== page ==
Tari Tari and the glory of love and art.

konatsu, 宮本 来夏, miyamoto konatsu, tari tari

From the moment Konatsu Miyamoto pops on her green headphones and sings to a bewildered audience of public park-goers, I was sold on Tari Tari.

There’s a freeness in Konatsu’s first song that is irresistible, especially as the series establishes that she had already experienced stage fright in a formal setting. Watching Konatsu perform for herself, enjoying the moment simply because she loves to sing, struck me. Like Konatsu’s friends in the series, I couldn’t look away.

It is my firm belief that one is at their most when they are immersed in doing what they love, be it music, sports, visual arts, writing, cooking, public speaking, etc. Tari Tari not only embraces this but also challenges several conceptions around art as a career choice as well as an innate passion.

In episode seven, Konatsu and crew are still attempting to acquire a practice space when they run straight into a brick wall of ire from the current choir club. Previously, the series had established club advisor Takakura’s distaste for Konatsu’s upstart group, with the cause of said hostility buried within her own personal relationship with Wakana Sakai’s mother; however, the series pointedly highlights the “official” choir club’s derision of Konatsu separately and with great effect.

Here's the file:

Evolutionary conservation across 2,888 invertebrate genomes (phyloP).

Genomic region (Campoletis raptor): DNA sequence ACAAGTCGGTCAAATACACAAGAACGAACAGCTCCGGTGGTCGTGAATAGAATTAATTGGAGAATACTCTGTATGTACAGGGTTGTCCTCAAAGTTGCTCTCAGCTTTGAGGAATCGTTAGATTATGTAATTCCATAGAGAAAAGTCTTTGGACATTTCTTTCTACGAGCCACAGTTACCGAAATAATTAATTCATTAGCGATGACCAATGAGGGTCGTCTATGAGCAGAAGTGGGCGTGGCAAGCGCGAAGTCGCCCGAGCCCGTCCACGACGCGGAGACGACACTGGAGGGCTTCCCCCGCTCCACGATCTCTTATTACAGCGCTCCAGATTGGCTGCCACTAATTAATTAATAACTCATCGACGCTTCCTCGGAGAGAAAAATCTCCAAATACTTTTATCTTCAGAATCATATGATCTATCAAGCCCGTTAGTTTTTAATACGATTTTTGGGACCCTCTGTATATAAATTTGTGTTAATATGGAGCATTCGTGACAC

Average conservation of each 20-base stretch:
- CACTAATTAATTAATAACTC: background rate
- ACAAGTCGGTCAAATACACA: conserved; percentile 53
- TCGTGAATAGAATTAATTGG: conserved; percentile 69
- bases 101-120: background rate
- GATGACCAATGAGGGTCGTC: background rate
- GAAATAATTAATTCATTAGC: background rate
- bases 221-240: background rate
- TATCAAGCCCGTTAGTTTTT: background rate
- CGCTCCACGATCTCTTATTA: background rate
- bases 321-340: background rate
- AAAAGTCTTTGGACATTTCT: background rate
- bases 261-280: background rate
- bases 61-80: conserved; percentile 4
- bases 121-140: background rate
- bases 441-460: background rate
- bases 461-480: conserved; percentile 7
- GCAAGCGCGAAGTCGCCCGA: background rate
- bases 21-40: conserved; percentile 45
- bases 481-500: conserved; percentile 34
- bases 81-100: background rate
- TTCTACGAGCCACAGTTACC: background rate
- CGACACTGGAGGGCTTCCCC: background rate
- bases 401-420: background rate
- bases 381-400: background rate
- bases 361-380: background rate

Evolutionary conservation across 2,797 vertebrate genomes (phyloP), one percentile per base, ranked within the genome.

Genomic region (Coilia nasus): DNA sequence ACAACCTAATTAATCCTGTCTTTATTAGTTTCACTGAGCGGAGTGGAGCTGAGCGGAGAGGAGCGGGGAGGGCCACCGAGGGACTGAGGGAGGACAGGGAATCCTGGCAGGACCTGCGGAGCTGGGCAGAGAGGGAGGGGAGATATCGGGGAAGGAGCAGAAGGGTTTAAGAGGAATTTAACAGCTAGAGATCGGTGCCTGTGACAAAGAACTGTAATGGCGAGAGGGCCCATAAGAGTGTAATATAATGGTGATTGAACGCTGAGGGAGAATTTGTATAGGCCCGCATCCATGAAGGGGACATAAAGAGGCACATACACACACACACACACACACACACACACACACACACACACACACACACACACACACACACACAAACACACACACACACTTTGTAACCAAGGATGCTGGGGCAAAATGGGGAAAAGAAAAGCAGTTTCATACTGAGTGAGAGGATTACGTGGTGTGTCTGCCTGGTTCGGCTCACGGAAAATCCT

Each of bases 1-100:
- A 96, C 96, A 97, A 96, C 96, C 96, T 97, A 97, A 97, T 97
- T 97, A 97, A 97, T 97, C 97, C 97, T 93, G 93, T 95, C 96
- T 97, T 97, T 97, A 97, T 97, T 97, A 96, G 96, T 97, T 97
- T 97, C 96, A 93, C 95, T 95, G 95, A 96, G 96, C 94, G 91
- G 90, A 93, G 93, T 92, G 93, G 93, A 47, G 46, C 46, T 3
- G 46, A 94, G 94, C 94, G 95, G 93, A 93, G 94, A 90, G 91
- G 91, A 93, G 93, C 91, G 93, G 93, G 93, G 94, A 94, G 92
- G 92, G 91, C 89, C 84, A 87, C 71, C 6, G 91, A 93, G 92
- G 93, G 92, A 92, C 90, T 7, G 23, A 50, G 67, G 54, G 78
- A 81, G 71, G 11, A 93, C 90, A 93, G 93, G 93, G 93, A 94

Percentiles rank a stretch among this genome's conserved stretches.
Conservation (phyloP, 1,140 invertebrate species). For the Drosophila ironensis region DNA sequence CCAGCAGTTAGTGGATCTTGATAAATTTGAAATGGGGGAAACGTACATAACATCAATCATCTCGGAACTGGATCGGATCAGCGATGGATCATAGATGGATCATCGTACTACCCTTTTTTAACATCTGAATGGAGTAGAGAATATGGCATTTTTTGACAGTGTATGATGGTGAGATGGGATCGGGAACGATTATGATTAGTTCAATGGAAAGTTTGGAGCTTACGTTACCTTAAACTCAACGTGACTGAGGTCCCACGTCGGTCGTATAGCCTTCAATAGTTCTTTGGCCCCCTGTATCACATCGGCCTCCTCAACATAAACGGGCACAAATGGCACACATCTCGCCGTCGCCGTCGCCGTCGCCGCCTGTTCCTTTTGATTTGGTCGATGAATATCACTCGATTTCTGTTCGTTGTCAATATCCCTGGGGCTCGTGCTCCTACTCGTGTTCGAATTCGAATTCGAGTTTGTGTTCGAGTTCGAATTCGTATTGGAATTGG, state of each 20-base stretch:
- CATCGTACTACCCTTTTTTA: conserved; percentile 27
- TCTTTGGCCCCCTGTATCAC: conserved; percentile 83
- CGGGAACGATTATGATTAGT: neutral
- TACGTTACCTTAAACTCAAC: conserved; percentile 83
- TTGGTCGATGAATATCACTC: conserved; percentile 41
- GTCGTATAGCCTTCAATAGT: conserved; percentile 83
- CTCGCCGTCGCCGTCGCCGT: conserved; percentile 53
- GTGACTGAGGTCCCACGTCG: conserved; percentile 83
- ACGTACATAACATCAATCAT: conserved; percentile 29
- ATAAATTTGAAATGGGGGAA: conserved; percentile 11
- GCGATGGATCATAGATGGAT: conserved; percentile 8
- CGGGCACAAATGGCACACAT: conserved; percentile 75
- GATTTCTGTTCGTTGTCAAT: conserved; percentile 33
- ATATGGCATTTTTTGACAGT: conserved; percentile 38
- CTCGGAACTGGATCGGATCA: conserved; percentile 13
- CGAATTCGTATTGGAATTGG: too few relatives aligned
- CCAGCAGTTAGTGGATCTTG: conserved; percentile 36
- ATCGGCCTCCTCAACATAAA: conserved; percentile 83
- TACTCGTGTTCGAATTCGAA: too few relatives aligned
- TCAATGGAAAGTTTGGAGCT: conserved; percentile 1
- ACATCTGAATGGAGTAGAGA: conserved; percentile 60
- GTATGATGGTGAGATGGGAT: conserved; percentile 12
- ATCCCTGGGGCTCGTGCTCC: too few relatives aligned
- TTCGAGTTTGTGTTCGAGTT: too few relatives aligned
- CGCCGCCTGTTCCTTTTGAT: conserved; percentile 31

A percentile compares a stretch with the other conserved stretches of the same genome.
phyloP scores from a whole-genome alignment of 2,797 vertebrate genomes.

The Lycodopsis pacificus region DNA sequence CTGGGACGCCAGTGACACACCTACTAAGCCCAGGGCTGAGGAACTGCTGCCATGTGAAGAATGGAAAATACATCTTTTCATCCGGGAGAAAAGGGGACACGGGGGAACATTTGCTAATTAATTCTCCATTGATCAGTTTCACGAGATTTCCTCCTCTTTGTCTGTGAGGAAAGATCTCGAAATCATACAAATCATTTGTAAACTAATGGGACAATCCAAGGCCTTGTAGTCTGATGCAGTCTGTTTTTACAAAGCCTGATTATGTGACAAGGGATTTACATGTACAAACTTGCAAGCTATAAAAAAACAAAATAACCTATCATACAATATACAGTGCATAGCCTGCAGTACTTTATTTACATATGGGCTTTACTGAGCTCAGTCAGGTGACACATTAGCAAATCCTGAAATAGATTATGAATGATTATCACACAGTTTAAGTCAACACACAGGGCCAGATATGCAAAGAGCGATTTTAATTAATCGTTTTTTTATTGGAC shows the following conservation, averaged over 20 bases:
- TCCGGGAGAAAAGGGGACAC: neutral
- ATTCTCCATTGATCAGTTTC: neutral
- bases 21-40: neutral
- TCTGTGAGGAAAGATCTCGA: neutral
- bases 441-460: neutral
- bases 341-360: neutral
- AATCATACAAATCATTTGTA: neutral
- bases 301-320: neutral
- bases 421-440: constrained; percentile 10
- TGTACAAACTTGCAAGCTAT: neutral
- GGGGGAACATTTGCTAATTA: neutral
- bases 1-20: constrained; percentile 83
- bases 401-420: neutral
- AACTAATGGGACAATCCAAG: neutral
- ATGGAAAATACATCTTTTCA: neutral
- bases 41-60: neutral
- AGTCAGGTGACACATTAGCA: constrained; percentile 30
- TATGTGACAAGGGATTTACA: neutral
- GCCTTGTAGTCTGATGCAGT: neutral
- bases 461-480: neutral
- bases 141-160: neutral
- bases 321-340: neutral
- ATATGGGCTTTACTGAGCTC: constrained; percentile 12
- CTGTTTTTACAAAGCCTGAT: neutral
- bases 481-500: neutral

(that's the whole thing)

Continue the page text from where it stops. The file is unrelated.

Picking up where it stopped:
The most important aspect of this conflict is that the choir club is hardly being petty or spiteful, they simply see Konatsu’s efforts as play.

For the official club, singing is a competition with an importance rivaling at the very least an after-school job, and at most a career choice. They are dedicated, they are serious, and they don’t have time for Konatsu’s childish antics.

Thus, the series establishes two camps: the official choir club and Konatsu’s comparatively rag-tag merry bunch. The former is performing in a more professional manner, possibly with career aspirations in mind, while the latter is performing for the love of what they are doing (specifically Konatsu who simply loves to sing, and Wakana, who discovers that composing is an intrinsic piece of her personality as well as a bridge to accepting the death of her mother).